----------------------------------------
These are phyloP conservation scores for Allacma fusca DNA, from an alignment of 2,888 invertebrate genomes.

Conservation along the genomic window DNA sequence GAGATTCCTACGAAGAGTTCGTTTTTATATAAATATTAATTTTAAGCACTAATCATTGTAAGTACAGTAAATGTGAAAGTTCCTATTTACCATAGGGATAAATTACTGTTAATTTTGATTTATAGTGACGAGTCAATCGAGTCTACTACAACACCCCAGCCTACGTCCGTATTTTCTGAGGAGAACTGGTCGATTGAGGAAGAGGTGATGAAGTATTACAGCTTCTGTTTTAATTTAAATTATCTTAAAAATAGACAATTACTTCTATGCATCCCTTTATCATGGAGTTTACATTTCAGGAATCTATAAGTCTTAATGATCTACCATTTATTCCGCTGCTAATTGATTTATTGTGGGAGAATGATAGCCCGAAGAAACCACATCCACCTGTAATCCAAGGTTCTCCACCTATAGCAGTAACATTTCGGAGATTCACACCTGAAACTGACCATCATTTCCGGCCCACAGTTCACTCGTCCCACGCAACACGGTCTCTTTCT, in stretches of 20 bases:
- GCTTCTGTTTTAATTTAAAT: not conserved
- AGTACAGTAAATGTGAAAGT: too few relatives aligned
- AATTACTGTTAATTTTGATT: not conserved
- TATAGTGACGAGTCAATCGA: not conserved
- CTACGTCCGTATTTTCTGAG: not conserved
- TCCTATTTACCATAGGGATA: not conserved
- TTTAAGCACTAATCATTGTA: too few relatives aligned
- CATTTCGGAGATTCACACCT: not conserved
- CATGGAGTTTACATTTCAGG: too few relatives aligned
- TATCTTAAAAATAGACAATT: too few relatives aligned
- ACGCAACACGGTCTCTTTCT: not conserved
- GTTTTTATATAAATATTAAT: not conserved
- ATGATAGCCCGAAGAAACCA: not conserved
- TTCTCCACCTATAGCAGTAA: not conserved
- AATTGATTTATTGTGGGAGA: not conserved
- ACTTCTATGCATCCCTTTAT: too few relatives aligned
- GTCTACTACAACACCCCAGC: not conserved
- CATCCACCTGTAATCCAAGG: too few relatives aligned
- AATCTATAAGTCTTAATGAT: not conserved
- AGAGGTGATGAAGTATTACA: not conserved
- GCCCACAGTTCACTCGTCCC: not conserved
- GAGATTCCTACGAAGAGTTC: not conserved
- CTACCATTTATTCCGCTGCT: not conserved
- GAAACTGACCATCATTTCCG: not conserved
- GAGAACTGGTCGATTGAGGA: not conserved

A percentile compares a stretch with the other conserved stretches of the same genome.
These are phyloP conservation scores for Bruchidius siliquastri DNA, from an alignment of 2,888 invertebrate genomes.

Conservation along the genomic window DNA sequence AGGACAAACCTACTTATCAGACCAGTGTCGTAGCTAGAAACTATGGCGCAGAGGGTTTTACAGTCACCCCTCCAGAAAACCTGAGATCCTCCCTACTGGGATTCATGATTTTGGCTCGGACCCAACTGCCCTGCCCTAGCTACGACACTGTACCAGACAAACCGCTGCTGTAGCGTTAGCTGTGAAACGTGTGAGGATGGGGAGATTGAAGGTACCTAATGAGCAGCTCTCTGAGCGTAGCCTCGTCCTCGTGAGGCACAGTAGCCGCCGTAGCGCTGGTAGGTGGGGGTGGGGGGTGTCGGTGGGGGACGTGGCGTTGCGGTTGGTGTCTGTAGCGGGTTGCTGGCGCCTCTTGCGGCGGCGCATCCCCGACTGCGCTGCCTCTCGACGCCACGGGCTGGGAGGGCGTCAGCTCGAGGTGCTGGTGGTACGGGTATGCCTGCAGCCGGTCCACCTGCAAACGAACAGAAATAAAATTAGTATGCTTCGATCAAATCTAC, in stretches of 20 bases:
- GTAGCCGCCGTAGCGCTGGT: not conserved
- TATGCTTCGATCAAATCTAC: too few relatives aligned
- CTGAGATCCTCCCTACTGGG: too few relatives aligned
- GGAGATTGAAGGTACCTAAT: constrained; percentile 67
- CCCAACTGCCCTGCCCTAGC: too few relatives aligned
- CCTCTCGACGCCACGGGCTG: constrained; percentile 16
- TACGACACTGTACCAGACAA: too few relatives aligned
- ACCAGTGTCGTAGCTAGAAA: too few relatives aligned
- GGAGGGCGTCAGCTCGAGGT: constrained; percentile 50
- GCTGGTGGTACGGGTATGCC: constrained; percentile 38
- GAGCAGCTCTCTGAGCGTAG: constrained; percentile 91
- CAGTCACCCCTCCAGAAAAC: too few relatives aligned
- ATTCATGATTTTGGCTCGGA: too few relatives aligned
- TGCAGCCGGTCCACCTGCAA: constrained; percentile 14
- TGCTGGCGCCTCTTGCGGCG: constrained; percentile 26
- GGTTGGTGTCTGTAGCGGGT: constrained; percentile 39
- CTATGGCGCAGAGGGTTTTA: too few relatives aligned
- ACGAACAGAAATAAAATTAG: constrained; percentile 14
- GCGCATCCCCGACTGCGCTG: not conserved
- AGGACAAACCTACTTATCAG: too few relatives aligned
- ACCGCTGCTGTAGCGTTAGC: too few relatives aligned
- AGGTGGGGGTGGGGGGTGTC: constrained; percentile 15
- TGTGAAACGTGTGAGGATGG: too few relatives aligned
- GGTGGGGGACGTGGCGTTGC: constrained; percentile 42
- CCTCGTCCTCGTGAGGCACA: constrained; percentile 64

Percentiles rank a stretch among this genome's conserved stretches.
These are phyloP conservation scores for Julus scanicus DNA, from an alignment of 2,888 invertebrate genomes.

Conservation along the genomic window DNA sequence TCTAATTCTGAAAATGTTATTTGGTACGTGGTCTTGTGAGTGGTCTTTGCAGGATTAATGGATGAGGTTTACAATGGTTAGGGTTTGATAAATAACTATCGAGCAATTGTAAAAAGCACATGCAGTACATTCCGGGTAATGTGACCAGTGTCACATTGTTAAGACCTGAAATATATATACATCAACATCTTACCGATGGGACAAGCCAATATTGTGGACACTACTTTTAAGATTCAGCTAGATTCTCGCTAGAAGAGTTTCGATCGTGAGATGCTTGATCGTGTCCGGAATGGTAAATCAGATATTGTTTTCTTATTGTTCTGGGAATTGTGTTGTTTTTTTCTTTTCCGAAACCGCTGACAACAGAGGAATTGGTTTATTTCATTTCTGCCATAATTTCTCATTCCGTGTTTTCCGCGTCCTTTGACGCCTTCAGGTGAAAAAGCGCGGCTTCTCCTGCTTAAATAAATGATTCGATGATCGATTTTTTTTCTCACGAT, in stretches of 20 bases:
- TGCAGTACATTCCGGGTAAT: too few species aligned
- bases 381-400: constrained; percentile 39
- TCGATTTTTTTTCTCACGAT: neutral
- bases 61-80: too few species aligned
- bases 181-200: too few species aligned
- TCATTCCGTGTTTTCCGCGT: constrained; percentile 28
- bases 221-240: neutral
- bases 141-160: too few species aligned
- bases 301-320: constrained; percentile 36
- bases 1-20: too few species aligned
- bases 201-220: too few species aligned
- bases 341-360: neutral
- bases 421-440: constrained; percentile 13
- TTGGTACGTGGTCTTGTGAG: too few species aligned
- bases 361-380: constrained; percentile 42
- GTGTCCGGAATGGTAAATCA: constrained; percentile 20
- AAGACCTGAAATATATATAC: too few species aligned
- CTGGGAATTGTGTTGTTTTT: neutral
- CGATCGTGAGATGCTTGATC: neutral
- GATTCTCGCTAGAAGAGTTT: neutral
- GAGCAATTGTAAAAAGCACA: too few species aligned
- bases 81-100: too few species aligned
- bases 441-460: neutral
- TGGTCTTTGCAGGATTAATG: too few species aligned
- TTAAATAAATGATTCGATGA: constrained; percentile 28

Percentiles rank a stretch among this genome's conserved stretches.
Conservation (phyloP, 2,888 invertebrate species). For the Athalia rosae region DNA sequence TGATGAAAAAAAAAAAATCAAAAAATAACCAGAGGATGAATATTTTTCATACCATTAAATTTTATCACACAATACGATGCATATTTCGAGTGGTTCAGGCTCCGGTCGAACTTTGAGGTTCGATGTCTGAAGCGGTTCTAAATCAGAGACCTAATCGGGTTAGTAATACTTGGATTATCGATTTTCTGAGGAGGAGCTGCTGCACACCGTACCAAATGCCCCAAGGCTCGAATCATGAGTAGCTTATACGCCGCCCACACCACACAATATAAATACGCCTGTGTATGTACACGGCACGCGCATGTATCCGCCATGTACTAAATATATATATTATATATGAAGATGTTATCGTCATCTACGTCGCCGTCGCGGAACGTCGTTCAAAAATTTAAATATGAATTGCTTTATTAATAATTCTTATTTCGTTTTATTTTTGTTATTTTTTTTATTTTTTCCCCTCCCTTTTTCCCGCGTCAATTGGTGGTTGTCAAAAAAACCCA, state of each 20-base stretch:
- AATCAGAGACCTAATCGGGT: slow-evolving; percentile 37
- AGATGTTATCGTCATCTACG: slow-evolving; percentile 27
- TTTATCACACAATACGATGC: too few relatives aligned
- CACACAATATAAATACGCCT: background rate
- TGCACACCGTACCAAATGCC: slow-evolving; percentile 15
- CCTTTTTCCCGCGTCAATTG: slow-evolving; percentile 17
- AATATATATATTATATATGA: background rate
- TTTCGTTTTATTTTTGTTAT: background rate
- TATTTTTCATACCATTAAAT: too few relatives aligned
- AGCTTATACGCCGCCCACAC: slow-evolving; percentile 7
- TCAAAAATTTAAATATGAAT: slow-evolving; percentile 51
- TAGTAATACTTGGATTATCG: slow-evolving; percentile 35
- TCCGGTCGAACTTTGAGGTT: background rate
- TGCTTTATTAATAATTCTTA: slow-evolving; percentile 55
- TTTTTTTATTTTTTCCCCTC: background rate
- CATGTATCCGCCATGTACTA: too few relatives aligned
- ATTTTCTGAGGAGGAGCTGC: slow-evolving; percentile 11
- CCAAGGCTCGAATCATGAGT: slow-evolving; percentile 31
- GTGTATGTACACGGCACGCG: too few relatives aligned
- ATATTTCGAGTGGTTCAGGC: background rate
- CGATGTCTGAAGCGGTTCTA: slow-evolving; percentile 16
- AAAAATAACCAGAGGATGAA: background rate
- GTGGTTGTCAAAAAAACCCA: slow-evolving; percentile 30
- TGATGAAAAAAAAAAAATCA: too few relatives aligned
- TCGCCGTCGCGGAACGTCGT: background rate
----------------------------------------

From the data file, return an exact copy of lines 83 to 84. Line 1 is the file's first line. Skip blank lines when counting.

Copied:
- TTAAATAAATGATTCGATGA: constrained; percentile 28

Percentiles rank a stretch among this genome's conserved stretches.